Alex's Alliterative Adventures

Thoughts on Programming, Life, and Travel

Archive for March, 2009

Saved from the jaws of shame

From the mouth of a fool:

Hell, I even wrote a blog post to create LIMITLESS SHAME if I don’t sign up for a bank account by the end of the month. Now, I don’t have to read those webpages, but I’ll sure feel pretty dumb if I don’t.

Last week I submitted an application for a DKB account after reading the last of the poorly-translated pdf’s, and gave myself a pat on the back for meeting my deadline of March 31st. For bonus points, my roommate delivered the mail with an hour left in the day: Read more

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With a little help from my friends

A bike trip can be strengthened or destoyed by your relationship with your friends. You’re all in this together, so when they suffer, you suffer. You’ll never be able to block out their whining for an entire week. That’s why I need to make sure that my friends ride in comfort.

This is why it’s critical to invest in a few good pairs of bike shorts. They let your friends breathe, and keep friendly friction to an absolute minimum. If the internet is to be believed, quality shorts are one of a cyclist’s most important pieces of gear.

That’s not all the internet has to say about the matter. I’ve been doing a lot of questionable googling recently, and apparently it’s very important to let your friends have an intimate, trusting relationship with your shorts. No barriers, no judgement, and most importantly, no underwear.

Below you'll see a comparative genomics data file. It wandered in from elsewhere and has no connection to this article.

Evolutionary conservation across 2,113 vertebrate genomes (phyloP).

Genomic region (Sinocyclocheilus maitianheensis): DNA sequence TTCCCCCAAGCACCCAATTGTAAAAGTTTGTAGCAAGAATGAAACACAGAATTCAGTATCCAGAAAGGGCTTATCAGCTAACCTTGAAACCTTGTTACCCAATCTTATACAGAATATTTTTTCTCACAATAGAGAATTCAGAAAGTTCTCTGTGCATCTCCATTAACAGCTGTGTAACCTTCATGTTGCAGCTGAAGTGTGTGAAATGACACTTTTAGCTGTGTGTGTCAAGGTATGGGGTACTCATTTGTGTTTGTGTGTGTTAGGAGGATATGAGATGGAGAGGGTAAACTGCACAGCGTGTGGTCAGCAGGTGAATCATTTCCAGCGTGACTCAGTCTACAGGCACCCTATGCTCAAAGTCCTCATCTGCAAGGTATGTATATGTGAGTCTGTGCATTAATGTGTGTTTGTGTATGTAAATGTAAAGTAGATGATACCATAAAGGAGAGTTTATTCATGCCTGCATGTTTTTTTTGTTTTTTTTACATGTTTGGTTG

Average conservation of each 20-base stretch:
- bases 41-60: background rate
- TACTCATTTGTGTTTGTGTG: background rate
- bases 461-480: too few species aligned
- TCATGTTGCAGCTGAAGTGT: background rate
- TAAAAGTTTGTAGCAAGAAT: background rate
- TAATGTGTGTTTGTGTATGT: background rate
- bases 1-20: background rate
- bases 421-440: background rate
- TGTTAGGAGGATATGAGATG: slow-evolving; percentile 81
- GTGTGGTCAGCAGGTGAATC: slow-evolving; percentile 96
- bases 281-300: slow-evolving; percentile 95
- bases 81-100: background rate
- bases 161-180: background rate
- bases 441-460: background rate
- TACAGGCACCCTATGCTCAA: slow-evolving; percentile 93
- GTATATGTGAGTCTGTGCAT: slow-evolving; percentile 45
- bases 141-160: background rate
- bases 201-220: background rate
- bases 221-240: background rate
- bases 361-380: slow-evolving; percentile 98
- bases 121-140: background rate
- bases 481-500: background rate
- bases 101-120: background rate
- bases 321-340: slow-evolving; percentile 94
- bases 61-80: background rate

I’m not the jealous type, so that’s fine with me. I know that my friends need room to breathe. But like a protective mother, I’m worried about my friends. A speed dating session in a sports-store changing room seems like a great place to meet interesting shorts, but what about safety? Those sports store shorts get around. I don’t like thinking about how many other men have pulled this very pair of shorts over their sweaty, hairy friends.

I guess meeting new shorts always comes with risks. I just have to let my friends run free, and live life on the wild side.

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More potential for public humiliation

A Canadian has promised to pay me a visit in June, and we’re currently smoothing out a plan to bike around Germany. I’ve always wanted to do a proper bike trip, I can safely file this in the Pretty Damn Awesome category. We have our sights on Germany’s Romantic Road, a chain of cities that ends at the castle that inspired Cinderella. We’ll cover around 350 km (dreihundertfünfzig) in 10 days. We’ll cover around 50 km on the longest day, with racks loaded with enough equipment to survive ten nights in hostels.

I have no idea of how to properly plan a bike trip, but my gut is telling me that if I want to pedal a weighted bike for 10 straight days, I’m already behind in my non-existant training schedule. My legs enthusiastically agree. The internet tells me that my ass should be screaming in terror, but it’s currently passed out, beaten and bruised, from the first day of real biking in months.

To prove (or disprove) the motivating power of public humiliation, I’m going to let the entire internet judge my training. I’ll log my workouts in a public google spreadsheet. You can use it for drinking games, you can forward it to all of your friends (you’ll have good luck if you send it to at least five people!), or you can just feel sorry for how badly I’ll embarass myself when I fail. Or maybe, just maybe, you could even give me some advice. Who knows, maybe I’ll even listen.